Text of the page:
“I’ve just found out about Linux and I love it! I’ve been using Pop!_OS for 3 months now. What distro do you use Supa?”
Take a look at my “About” page, There you’ll find the Linux distributions I’ve used, and the current one I’m using.
“I see a lot of linux pages on your website. How come there are no pages explaining how to install linux for new people? This might help push Linux adoption especially with people who use your stuff in Second Life.”
There are many, far better resources for “new Linux user guides” online. While I use Linux myself, I’m not a “Linux Evangelist”. I believe that people should choose what works best for them; be that Windows, macOS, Linux - or maybe all at the same time. Linux is a journey, and I believe it’s down to each person to make the first step, including learning how to install it - which is part of the fun of it.
“I’m thinking of switching from Windows to Linux. What is the best Linux for a new person?”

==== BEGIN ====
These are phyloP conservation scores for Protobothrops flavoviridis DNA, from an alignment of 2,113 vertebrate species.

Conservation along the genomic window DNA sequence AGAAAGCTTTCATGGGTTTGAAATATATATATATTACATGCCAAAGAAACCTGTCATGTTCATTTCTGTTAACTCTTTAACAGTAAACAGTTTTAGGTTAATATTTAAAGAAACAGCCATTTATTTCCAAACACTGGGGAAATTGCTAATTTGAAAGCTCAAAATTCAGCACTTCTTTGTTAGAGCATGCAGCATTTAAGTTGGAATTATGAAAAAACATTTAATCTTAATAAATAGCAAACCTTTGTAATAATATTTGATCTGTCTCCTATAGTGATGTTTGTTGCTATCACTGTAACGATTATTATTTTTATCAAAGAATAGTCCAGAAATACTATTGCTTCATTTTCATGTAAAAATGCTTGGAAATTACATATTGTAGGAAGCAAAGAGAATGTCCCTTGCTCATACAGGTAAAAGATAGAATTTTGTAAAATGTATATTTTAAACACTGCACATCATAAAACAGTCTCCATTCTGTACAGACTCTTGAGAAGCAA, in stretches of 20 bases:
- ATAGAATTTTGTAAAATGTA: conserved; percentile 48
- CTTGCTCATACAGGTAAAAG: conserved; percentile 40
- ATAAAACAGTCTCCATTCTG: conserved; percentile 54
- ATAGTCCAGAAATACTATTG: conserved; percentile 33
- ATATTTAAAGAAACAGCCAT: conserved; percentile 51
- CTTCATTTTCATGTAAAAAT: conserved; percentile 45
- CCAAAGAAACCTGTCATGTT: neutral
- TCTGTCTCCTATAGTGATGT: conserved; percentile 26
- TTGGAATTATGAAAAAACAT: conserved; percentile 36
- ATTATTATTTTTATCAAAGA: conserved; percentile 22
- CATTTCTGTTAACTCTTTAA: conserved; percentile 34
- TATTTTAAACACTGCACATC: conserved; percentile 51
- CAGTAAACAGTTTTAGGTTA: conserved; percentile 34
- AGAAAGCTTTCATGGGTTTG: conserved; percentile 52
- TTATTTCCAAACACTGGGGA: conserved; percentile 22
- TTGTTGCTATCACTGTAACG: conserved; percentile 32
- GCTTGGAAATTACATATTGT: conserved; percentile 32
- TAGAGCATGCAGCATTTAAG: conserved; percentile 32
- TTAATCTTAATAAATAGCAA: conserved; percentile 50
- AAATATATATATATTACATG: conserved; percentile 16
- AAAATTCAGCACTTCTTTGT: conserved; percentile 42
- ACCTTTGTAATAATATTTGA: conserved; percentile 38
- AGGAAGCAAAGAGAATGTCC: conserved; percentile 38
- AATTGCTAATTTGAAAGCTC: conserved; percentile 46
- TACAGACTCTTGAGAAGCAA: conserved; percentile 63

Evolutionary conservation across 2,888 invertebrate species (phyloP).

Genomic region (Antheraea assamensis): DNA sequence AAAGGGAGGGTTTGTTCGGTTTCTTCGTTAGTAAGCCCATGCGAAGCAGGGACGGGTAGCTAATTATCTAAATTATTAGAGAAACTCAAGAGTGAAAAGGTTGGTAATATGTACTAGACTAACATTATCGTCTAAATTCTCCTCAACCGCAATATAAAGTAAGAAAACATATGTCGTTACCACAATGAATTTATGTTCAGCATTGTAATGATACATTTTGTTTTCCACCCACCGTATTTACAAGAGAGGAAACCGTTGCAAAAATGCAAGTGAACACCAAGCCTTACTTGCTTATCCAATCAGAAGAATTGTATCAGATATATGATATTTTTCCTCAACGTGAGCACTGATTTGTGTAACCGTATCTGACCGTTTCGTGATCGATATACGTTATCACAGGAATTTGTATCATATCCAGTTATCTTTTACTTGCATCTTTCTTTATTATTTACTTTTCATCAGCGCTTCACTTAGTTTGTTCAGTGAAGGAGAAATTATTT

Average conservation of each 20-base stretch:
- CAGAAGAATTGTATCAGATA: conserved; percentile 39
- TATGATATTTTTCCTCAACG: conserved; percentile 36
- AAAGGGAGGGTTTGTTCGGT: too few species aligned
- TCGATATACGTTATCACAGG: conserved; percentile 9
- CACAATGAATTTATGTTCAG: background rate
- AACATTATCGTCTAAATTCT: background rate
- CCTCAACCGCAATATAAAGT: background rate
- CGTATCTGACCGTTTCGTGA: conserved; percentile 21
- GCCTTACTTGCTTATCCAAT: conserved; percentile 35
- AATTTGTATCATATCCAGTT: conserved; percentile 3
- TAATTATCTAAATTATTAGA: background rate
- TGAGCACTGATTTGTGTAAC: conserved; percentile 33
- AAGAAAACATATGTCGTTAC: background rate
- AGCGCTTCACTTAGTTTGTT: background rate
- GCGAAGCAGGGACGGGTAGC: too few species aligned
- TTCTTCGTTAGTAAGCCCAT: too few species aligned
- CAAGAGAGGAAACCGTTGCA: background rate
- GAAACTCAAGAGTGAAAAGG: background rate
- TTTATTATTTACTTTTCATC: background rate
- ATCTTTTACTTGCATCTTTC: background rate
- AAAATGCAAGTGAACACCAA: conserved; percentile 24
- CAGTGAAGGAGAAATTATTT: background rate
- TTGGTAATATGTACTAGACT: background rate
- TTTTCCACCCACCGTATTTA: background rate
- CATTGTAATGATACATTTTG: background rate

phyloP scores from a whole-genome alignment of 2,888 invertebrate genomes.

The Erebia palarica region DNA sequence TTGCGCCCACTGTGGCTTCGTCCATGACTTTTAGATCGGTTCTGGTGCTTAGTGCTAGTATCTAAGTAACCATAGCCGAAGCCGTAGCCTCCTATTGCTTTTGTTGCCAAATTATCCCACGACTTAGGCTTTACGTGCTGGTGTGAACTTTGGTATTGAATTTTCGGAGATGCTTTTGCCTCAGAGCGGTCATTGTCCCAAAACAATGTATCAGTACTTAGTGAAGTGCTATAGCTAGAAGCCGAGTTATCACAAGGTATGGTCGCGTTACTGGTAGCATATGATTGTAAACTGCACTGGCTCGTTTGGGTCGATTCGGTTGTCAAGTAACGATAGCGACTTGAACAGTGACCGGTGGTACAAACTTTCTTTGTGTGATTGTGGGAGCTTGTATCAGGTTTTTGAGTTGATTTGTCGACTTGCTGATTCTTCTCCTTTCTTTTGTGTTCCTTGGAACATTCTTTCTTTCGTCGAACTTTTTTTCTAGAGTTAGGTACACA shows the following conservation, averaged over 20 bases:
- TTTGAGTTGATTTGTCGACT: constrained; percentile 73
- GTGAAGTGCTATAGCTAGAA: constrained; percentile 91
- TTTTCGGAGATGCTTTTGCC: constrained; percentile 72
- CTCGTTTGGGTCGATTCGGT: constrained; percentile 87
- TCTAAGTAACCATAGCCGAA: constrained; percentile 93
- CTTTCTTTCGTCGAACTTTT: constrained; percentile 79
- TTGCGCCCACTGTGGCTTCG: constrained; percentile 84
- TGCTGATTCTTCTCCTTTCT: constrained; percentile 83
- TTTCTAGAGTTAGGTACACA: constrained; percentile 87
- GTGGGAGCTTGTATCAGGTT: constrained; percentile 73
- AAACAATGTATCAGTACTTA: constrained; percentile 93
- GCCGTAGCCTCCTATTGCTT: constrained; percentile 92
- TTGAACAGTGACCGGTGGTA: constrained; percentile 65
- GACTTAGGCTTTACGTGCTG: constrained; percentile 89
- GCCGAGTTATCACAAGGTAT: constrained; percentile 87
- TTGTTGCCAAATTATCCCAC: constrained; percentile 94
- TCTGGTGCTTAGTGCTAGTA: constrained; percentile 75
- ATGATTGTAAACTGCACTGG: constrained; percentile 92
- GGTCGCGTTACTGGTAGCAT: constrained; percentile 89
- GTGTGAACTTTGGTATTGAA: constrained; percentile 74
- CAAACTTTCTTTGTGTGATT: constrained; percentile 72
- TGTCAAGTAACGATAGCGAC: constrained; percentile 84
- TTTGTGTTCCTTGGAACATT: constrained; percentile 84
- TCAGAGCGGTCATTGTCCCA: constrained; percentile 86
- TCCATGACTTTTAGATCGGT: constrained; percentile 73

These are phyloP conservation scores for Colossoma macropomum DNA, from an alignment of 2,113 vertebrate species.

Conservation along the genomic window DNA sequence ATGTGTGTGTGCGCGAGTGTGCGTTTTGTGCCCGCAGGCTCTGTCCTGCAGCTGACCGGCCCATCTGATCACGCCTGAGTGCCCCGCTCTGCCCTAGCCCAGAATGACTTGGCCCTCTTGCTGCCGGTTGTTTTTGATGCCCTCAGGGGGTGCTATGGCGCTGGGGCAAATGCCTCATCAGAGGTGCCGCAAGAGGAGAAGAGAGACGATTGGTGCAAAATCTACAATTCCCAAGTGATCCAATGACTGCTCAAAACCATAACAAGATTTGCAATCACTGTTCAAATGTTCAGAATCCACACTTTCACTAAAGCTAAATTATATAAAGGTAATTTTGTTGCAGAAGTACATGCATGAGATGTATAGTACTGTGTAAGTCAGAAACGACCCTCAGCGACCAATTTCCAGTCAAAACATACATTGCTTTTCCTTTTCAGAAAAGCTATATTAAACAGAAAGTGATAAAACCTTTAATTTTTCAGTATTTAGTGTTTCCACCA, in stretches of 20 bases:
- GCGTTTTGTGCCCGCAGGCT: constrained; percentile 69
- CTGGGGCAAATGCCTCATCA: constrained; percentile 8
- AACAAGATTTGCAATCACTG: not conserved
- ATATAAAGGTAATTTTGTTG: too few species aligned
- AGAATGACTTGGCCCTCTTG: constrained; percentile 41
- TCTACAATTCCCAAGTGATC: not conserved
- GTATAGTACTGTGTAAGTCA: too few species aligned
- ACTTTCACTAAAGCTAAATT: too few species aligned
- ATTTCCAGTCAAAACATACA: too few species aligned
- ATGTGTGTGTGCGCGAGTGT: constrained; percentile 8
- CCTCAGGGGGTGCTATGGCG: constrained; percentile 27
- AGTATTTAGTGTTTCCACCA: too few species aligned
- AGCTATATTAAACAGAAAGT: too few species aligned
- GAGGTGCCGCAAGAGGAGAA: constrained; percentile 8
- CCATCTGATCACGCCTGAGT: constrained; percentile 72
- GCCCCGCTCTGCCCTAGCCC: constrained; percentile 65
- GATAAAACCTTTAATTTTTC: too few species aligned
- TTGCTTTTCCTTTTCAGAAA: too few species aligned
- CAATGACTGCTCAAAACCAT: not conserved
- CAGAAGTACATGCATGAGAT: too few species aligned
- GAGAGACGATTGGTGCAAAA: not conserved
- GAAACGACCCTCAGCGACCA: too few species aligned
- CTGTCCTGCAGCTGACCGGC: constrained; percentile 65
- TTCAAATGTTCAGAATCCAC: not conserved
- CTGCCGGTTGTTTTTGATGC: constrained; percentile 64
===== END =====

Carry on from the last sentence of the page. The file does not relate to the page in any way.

There is no “best Linux”, in the same sense that there’s no “best ice cream”. Choose a Linux distribution that you like and learn to use that. Some Linux distributions are tailored for new users and some for advanced users. Without me knowing a users technical proficiency, it’s really down to the individual to do some research and decide which one fits their needs.
“Should I switch to Linux?”
Ask yourself which software and hardware do you use every day on Windows. If you rely heavily on a lot of proprietary software or hardware (particularly those from Microsoft, Adobe or others which have no Linux compatible version), then switching to Linux is not going to benefit you in any way. However, if like me, you can adapt to using cross-platform alternative software and compatible hardware, and you become comfortable using those - switching to Linux won’t be much of an issue. The choice to switch is ultimately yours. It’s your PC after all.
“You ever thought of making guides for new Linux users?”
A lot of my existing guides involve copying and pasting commands from the web into the terminal. This runs counter to the general advice I see from other Linux users telling new users to never do this, unless they know what they’re doing. If they are new users - they don’t know what they are doing, nor even know what a terminal is. Therefore, my guides are aimed at users who have run Linux for a while and are comfortable navigating their way around the operating system, editing files, making changes and fixing any problems that may arise with their own setup.